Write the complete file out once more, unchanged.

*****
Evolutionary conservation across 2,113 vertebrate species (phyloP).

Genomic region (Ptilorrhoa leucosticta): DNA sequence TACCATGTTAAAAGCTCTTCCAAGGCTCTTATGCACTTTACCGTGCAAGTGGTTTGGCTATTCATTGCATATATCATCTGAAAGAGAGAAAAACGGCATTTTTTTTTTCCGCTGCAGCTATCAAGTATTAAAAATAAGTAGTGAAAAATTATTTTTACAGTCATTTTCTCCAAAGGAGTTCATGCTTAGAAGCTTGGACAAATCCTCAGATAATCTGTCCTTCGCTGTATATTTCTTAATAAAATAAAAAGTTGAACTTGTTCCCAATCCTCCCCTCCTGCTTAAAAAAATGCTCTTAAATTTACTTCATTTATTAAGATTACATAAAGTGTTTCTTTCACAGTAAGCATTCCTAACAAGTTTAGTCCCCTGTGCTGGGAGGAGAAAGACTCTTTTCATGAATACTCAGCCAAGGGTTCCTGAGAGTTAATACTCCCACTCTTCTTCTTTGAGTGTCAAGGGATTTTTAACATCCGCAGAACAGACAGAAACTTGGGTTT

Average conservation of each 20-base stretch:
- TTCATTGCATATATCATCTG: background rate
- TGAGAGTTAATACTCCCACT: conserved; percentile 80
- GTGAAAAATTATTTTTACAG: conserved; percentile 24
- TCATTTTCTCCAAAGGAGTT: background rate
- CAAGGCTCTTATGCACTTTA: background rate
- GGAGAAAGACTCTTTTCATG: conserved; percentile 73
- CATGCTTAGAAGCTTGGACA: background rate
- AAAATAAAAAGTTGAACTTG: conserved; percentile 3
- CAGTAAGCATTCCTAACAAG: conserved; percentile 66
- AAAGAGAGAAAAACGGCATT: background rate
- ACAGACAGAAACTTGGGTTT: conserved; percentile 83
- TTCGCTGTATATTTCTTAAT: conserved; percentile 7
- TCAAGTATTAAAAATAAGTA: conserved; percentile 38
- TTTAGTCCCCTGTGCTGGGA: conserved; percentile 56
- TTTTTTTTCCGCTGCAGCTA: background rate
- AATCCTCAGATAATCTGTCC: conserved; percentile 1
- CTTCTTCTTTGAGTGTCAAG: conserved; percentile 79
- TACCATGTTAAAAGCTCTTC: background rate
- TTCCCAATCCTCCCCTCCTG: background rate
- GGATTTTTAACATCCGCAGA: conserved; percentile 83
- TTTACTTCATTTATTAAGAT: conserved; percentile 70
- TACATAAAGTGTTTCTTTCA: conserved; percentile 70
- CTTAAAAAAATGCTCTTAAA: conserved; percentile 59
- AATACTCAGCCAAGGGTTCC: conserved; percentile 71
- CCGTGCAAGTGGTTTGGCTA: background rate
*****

Evolutionary conservation across 2,113 vertebrate species (phyloP).

Genomic region (Ptilorrhoa leucosticta): DNA sequence TACCATGTTAAAAGCTCTTCCAAGGCTCTTATGCACTTTACCGTGCAAGTGGTTTGGCTATTCATTGCATATATCATCTGAAAGAGAGAAAAACGGCATTTTTTTTTTCCGCTGCAGCTATCAAGTATTAAAAATAAGTAGTGAAAAATTATTTTTACAGTCATTTTCTCCAAAGGAGTTCATGCTTAGAAGCTTGGACAAATCCTCAGATAATCTGTCCTTCGCTGTATATTTCTTAATAAAATAAAAAGTTGAACTTGTTCCCAATCCTCCCCTCCTGCTTAAAAAAATGCTCTTAAATTTACTTCATTTATTAAGATTACATAAAGTGTTTCTTTCACAGTAAGCATTCCTAACAAGTTTAGTCCCCTGTGCTGGGAGGAGAAAGACTCTTTTCATGAATACTCAGCCAAGGGTTCCTGAGAGTTAATACTCCCACTCTTCTTCTTTGAGTGTCAAGGGATTTTTAACATCCGCAGAACAGACAGAAACTTGGGTTT

Average conservation of each 20-base stretch:
- TTCATTGCATATATCATCTG: background rate
- TGAGAGTTAATACTCCCACT: conserved; percentile 80
- GTGAAAAATTATTTTTACAG: conserved; percentile 24
- TCATTTTCTCCAAAGGAGTT: background rate
- CAAGGCTCTTATGCACTTTA: background rate
- GGAGAAAGACTCTTTTCATG: conserved; percentile 73
- CATGCTTAGAAGCTTGGACA: background rate
- AAAATAAAAAGTTGAACTTG: conserved; percentile 3
- CAGTAAGCATTCCTAACAAG: conserved; percentile 66
- AAAGAGAGAAAAACGGCATT: background rate
- ACAGACAGAAACTTGGGTTT: conserved; percentile 83
- TTCGCTGTATATTTCTTAAT: conserved; percentile 7
- TCAAGTATTAAAAATAAGTA: conserved; percentile 38
- TTTAGTCCCCTGTGCTGGGA: conserved; percentile 56
- TTTTTTTTCCGCTGCAGCTA: background rate
- AATCCTCAGATAATCTGTCC: conserved; percentile 1
- CTTCTTCTTTGAGTGTCAAG: conserved; percentile 79
- TACCATGTTAAAAGCTCTTC: background rate
- TTCCCAATCCTCCCCTCCTG: background rate
- GGATTTTTAACATCCGCAGA: conserved; percentile 83
- TTTACTTCATTTATTAAGAT: conserved; percentile 70
- TACATAAAGTGTTTCTTTCA: conserved; percentile 70
- CTTAAAAAAATGCTCTTAAA: conserved; percentile 59
- AATACTCAGCCAAGGGTTCC: conserved; percentile 71
- CCGTGCAAGTGGTTTGGCTA: background rate